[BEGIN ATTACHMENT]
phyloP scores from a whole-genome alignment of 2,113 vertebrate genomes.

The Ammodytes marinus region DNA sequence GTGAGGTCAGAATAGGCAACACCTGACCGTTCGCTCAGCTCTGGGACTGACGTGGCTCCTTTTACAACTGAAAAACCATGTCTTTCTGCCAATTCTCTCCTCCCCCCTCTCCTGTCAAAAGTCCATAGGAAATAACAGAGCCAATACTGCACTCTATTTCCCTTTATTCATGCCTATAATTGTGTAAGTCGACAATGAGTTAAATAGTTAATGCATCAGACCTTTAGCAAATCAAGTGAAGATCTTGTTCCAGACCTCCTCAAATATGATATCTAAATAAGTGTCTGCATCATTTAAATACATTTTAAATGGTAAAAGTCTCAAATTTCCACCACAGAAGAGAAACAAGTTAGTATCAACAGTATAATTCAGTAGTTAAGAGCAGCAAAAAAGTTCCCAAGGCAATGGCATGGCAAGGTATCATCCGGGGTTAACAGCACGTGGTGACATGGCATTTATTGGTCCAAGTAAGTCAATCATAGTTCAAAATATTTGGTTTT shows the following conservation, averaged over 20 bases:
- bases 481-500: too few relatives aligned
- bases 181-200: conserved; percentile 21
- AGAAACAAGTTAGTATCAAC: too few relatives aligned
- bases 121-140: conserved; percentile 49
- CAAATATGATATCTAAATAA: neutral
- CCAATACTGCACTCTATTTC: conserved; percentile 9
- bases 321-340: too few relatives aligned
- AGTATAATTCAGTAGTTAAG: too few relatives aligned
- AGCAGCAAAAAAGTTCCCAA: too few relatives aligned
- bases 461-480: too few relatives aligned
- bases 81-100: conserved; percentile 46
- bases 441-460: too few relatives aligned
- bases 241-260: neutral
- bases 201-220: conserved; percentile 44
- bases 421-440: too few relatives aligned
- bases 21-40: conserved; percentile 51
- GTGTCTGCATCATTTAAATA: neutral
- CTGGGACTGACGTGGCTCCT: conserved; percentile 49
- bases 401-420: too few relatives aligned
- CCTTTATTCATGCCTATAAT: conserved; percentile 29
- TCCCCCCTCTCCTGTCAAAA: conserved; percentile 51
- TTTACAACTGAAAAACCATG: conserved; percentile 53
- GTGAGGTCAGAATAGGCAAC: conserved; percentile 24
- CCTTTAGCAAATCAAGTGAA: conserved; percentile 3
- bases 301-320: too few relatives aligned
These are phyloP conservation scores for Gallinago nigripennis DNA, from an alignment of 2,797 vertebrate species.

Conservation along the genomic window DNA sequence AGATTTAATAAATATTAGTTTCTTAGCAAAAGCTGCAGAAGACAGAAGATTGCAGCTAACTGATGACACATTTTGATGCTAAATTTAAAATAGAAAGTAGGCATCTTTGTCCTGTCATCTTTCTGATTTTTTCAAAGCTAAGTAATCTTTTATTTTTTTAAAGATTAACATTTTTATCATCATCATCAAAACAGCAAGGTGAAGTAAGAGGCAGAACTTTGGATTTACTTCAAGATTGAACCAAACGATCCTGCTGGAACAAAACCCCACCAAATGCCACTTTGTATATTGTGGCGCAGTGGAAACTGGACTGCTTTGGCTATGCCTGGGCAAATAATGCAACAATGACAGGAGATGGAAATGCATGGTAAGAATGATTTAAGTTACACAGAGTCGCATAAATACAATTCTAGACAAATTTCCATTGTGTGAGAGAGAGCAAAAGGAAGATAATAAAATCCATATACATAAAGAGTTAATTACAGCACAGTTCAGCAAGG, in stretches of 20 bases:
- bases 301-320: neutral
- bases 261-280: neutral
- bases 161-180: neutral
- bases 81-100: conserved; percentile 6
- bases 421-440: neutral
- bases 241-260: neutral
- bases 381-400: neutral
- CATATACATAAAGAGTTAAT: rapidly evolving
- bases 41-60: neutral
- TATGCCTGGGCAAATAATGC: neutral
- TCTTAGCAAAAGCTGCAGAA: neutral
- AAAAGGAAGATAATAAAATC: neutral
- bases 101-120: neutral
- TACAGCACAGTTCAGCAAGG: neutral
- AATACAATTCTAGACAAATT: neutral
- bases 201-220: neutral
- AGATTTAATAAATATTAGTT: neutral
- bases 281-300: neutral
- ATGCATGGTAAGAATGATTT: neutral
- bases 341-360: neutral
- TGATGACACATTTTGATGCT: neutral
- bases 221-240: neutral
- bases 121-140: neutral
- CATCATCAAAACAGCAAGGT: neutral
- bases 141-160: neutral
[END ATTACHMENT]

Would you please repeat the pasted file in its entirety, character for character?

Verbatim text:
phyloP scores from a whole-genome alignment of 2,113 vertebrate genomes.

The Ammodytes marinus region DNA sequence GTGAGGTCAGAATAGGCAACACCTGACCGTTCGCTCAGCTCTGGGACTGACGTGGCTCCTTTTACAACTGAAAAACCATGTCTTTCTGCCAATTCTCTCCTCCCCCCTCTCCTGTCAAAAGTCCATAGGAAATAACAGAGCCAATACTGCACTCTATTTCCCTTTATTCATGCCTATAATTGTGTAAGTCGACAATGAGTTAAATAGTTAATGCATCAGACCTTTAGCAAATCAAGTGAAGATCTTGTTCCAGACCTCCTCAAATATGATATCTAAATAAGTGTCTGCATCATTTAAATACATTTTAAATGGTAAAAGTCTCAAATTTCCACCACAGAAGAGAAACAAGTTAGTATCAACAGTATAATTCAGTAGTTAAGAGCAGCAAAAAAGTTCCCAAGGCAATGGCATGGCAAGGTATCATCCGGGGTTAACAGCACGTGGTGACATGGCATTTATTGGTCCAAGTAAGTCAATCATAGTTCAAAATATTTGGTTTT shows the following conservation, averaged over 20 bases:
- bases 481-500: too few relatives aligned
- bases 181-200: conserved; percentile 21
- AGAAACAAGTTAGTATCAAC: too few relatives aligned
- bases 121-140: conserved; percentile 49
- CAAATATGATATCTAAATAA: neutral
- CCAATACTGCACTCTATTTC: conserved; percentile 9
- bases 321-340: too few relatives aligned
- AGTATAATTCAGTAGTTAAG: too few relatives aligned
- AGCAGCAAAAAAGTTCCCAA: too few relatives aligned
- bases 461-480: too few relatives aligned
- bases 81-100: conserved; percentile 46
- bases 441-460: too few relatives aligned
- bases 241-260: neutral
- bases 201-220: conserved; percentile 44
- bases 421-440: too few relatives aligned
- bases 21-40: conserved; percentile 51
- GTGTCTGCATCATTTAAATA: neutral
- CTGGGACTGACGTGGCTCCT: conserved; percentile 49
- bases 401-420: too few relatives aligned
- CCTTTATTCATGCCTATAAT: conserved; percentile 29
- TCCCCCCTCTCCTGTCAAAA: conserved; percentile 51
- TTTACAACTGAAAAACCATG: conserved; percentile 53
- GTGAGGTCAGAATAGGCAAC: conserved; percentile 24
- CCTTTAGCAAATCAAGTGAA: conserved; percentile 3
- bases 301-320: too few relatives aligned
These are phyloP conservation scores for Gallinago nigripennis DNA, from an alignment of 2,797 vertebrate species.

Conservation along the genomic window DNA sequence AGATTTAATAAATATTAGTTTCTTAGCAAAAGCTGCAGAAGACAGAAGATTGCAGCTAACTGATGACACATTTTGATGCTAAATTTAAAATAGAAAGTAGGCATCTTTGTCCTGTCATCTTTCTGATTTTTTCAAAGCTAAGTAATCTTTTATTTTTTTAAAGATTAACATTTTTATCATCATCATCAAAACAGCAAGGTGAAGTAAGAGGCAGAACTTTGGATTTACTTCAAGATTGAACCAAACGATCCTGCTGGAACAAAACCCCACCAAATGCCACTTTGTATATTGTGGCGCAGTGGAAACTGGACTGCTTTGGCTATGCCTGGGCAAATAATGCAACAATGACAGGAGATGGAAATGCATGGTAAGAATGATTTAAGTTACACAGAGTCGCATAAATACAATTCTAGACAAATTTCCATTGTGTGAGAGAGAGCAAAAGGAAGATAATAAAATCCATATACATAAAGAGTTAATTACAGCACAGTTCAGCAAGG, in stretches of 20 bases:
- bases 301-320: neutral
- bases 261-280: neutral
- bases 161-180: neutral
- bases 81-100: conserved; percentile 6
- bases 421-440: neutral
- bases 241-260: neutral
- bases 381-400: neutral
- CATATACATAAAGAGTTAAT: rapidly evolving
- bases 41-60: neutral
- TATGCCTGGGCAAATAATGC: neutral
- TCTTAGCAAAAGCTGCAGAA: neutral
- AAAAGGAAGATAATAAAATC: neutral
- bases 101-120: neutral
- TACAGCACAGTTCAGCAAGG: neutral
- AATACAATTCTAGACAAATT: neutral
- bases 201-220: neutral
- AGATTTAATAAATATTAGTT: neutral
- bases 281-300: neutral
- ATGCATGGTAAGAATGATTT: neutral
- bases 341-360: neutral
- TGATGACACATTTTGATGCT: neutral
- bases 221-240: neutral
- bases 121-140: neutral
- CATCATCAAAACAGCAAGGT: neutral
- bases 141-160: neutral